What does it mean to believe, and where do you draw the line? Our ponies find out.
Episode 15: "Feeling Pinkie Keen"
Twilight Sparkle and Spike are out in the world, practicing Twilight's magic. But Spike is being distracted by Pinkie Pie, who's being extra-super-herself today.
Which is to say, spazzing out like mad.
Pinkie explains that her tail is twitching, which means her Pinkie Sense is telling her that things are going to start falling from the sky.
Twilight isn't buying it at all, especially because there aren't any rain clouds, but Pinkie didn't say anything about rain -- she had something a little more Magnolia in mind: a Chuck Jonesian frog from the pond, getting a lift from Fluttershy.
Spike is amazed by the seeming accuracy of Pinkie's prediction, but Twilight still is not buying the notion of a Pinkie Sense.
And thus begins Twilight's slow burn, and a series of physical comedy gags that feel slightly more justified than the slapstick in "Winter Wrap Up" -- such as another Pinkie tail-twitch, right before a not-looking-where-she's-going Twilight tumbles into a ditch. Also a coincidence, darnit.
Other known Pinkie Sense-signs: Flapping ears mean someone's about to get splattered with mud (Twilight, natch); an itchy back means it's Pinkie's lucky day; a pinchy knee means something scary is about to happen; and an achy shoulder means there's an alligator in the bathtub with the mud-splattered Twilight.
It's Gummy, Pinkie Pie's tooth-free pet alligator! I loves me some Gummy, especially because his character design is so very Ren & Stimpy. Tell me he wouldn't have fit right in the "Untamed World" episode. That's right, you can't.
Twilight takes no small amount of offense at this, and she awesomely stands on the soapbox next to the soap cart to explain that magic is quantifiable and practical, while Pinkie's ability is not those things.
There's also, perhaps, just a tiny bit of class snobbery on Twilight's part. But, ever the good sport, Pinkie Pie agrees to be studied in Twilight's also-very-Ren & Stimpy underground laboratory.
What cheeses Twilight off the most is that Pinkie Pie can't predict or control her precognitive twitches. Pinkie cheerfully lays bare the episode's thesis: Sometimes, you have to believe in things even when you can't figure them out. Twilight, who's built her worldview around the notion that all things are knowable -- and, remember, the very first image of the very first episode was of a book opening -- will not accept this.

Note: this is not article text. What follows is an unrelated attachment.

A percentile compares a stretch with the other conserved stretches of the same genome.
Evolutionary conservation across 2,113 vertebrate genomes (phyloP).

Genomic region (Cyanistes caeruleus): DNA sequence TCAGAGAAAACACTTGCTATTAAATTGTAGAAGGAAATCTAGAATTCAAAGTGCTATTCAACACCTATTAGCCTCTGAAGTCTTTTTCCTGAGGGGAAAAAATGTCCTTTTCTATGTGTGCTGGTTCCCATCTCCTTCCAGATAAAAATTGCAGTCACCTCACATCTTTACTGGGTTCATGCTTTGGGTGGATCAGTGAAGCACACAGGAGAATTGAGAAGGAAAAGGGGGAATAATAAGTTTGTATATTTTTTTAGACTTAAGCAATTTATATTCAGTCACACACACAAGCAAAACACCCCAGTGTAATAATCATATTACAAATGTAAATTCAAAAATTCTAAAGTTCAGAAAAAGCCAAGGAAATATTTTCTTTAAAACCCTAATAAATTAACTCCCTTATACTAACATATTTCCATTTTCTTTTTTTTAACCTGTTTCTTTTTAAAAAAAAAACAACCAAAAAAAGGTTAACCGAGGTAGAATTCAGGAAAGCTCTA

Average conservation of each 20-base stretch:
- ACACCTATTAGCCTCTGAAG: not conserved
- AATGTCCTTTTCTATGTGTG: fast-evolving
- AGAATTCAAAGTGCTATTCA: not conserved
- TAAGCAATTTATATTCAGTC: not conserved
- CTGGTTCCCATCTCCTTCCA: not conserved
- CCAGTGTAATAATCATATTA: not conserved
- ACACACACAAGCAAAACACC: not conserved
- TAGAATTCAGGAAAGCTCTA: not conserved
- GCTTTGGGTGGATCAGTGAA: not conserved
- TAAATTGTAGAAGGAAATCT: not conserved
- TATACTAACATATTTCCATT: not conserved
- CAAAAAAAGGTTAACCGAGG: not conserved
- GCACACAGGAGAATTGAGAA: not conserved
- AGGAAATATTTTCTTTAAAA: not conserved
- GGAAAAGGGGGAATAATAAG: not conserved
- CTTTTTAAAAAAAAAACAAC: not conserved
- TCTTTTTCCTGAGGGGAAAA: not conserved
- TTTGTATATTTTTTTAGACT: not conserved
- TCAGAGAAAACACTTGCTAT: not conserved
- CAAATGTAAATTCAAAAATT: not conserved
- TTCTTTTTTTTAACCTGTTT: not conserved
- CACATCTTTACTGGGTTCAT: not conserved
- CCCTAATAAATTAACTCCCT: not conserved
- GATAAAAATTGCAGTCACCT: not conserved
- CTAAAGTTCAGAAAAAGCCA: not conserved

A now-simmering Twilight Sparkle follows and observes Pinkie Pie's wide array of forecasting twitches and tics for the rest of the day from a theoretically safe distance, but not safe enough to prevent Twilight from an attack by a swarm of bees, or getting put into traction after falling into Applejack's apple cellar. Which would be more than enough, except that after observing another tail-twitch, she gets a flower pot, an anvil, a half-dozen hay bales, and a finally a piano dropped on her head. Classic comic escalation! And fitting for an episode with such strong Looney Tunes DNA.
Ah, but where did the falling things come from? Pan up to reveal --
That's right, folks. This episode's Derpywatch features not Proto-Derpy, but the first intentional appearance of Actual-Derpy! Just to give you a sense of the time frame, the pilot episode featuring Glitch-Derpy was broadcast on Oct. 10, 2010; she was identified and named by the fans on Oct. 25, 2010; and this episode was broadcast on Feb. 11, 2011. That's a pretty impressive turnaround time for Memeback, a word I choose to believe I just coined.
By the end of the episode -- including a scary chase sequence involving a Hydra, and some chilling voice acting from Tara Strong when Twilight Sparkle believes she's falling to her death -- Twilight finally concedes.
As she explains in the Shoehorn, just because she can't explain how Pinkie Sense works, that doesn't make it any less real. Significantly, there's no implication that it's beyond explanation, or that it's evidence of an invisible, omniscient pony in the sky. Just that Twilight herself can't figure it out, and that's okay. People who don't watch the My Little Pony: Friendship Is Magic usually can't figure out why it's so popular, either.